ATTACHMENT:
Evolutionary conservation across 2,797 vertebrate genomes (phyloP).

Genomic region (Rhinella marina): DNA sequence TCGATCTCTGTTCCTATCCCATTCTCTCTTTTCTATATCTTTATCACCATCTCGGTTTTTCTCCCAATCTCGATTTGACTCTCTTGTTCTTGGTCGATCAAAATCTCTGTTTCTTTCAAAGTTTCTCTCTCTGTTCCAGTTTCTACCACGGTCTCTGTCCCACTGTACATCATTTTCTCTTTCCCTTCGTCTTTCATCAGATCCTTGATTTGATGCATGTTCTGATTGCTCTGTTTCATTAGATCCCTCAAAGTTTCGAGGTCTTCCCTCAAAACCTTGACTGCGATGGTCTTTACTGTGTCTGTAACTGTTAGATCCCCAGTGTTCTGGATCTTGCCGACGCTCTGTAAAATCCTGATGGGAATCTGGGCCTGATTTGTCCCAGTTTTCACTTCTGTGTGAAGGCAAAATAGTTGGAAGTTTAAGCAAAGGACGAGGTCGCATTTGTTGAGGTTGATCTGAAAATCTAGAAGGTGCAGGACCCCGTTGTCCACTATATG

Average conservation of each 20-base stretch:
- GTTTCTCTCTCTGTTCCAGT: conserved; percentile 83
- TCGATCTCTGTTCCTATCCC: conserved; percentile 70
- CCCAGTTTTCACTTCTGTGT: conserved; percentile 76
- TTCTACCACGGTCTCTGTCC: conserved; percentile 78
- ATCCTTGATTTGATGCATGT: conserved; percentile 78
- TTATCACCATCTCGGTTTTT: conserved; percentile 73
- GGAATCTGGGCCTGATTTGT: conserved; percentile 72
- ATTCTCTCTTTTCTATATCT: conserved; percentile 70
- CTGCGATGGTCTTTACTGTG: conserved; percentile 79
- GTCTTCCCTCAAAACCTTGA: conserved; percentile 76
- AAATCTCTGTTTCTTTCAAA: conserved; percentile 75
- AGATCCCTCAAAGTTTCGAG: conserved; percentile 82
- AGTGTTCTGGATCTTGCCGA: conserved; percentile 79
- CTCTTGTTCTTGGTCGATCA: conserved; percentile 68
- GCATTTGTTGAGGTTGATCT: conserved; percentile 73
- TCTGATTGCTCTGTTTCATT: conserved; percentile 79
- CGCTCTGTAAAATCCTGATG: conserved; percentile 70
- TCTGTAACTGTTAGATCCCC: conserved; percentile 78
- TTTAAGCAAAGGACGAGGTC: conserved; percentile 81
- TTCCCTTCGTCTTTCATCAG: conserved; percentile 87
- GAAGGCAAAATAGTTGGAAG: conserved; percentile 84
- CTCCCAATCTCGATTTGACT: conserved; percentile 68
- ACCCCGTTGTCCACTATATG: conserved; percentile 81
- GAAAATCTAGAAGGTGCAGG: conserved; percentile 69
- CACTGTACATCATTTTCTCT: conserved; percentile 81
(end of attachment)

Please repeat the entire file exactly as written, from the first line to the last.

Evolutionary conservation across 2,797 vertebrate genomes (phyloP).

Genomic region (Rhinella marina): DNA sequence TCGATCTCTGTTCCTATCCCATTCTCTCTTTTCTATATCTTTATCACCATCTCGGTTTTTCTCCCAATCTCGATTTGACTCTCTTGTTCTTGGTCGATCAAAATCTCTGTTTCTTTCAAAGTTTCTCTCTCTGTTCCAGTTTCTACCACGGTCTCTGTCCCACTGTACATCATTTTCTCTTTCCCTTCGTCTTTCATCAGATCCTTGATTTGATGCATGTTCTGATTGCTCTGTTTCATTAGATCCCTCAAAGTTTCGAGGTCTTCCCTCAAAACCTTGACTGCGATGGTCTTTACTGTGTCTGTAACTGTTAGATCCCCAGTGTTCTGGATCTTGCCGACGCTCTGTAAAATCCTGATGGGAATCTGGGCCTGATTTGTCCCAGTTTTCACTTCTGTGTGAAGGCAAAATAGTTGGAAGTTTAAGCAAAGGACGAGGTCGCATTTGTTGAGGTTGATCTGAAAATCTAGAAGGTGCAGGACCCCGTTGTCCACTATATG

Average conservation of each 20-base stretch:
- GTTTCTCTCTCTGTTCCAGT: conserved; percentile 83
- TCGATCTCTGTTCCTATCCC: conserved; percentile 70
- CCCAGTTTTCACTTCTGTGT: conserved; percentile 76
- TTCTACCACGGTCTCTGTCC: conserved; percentile 78
- ATCCTTGATTTGATGCATGT: conserved; percentile 78
- TTATCACCATCTCGGTTTTT: conserved; percentile 73
- GGAATCTGGGCCTGATTTGT: conserved; percentile 72
- ATTCTCTCTTTTCTATATCT: conserved; percentile 70
- CTGCGATGGTCTTTACTGTG: conserved; percentile 79
- GTCTTCCCTCAAAACCTTGA: conserved; percentile 76
- AAATCTCTGTTTCTTTCAAA: conserved; percentile 75
- AGATCCCTCAAAGTTTCGAG: conserved; percentile 82
- AGTGTTCTGGATCTTGCCGA: conserved; percentile 79
- CTCTTGTTCTTGGTCGATCA: conserved; percentile 68
- GCATTTGTTGAGGTTGATCT: conserved; percentile 73
- TCTGATTGCTCTGTTTCATT: conserved; percentile 79
- CGCTCTGTAAAATCCTGATG: conserved; percentile 70
- TCTGTAACTGTTAGATCCCC: conserved; percentile 78
- TTTAAGCAAAGGACGAGGTC: conserved; percentile 81
- TTCCCTTCGTCTTTCATCAG: conserved; percentile 87
- GAAGGCAAAATAGTTGGAAG: conserved; percentile 84
- CTCCCAATCTCGATTTGACT: conserved; percentile 68
- ACCCCGTTGTCCACTATATG: conserved; percentile 81
- GAAAATCTAGAAGGTGCAGG: conserved; percentile 69
- CACTGTACATCATTTTCTCT: conserved; percentile 81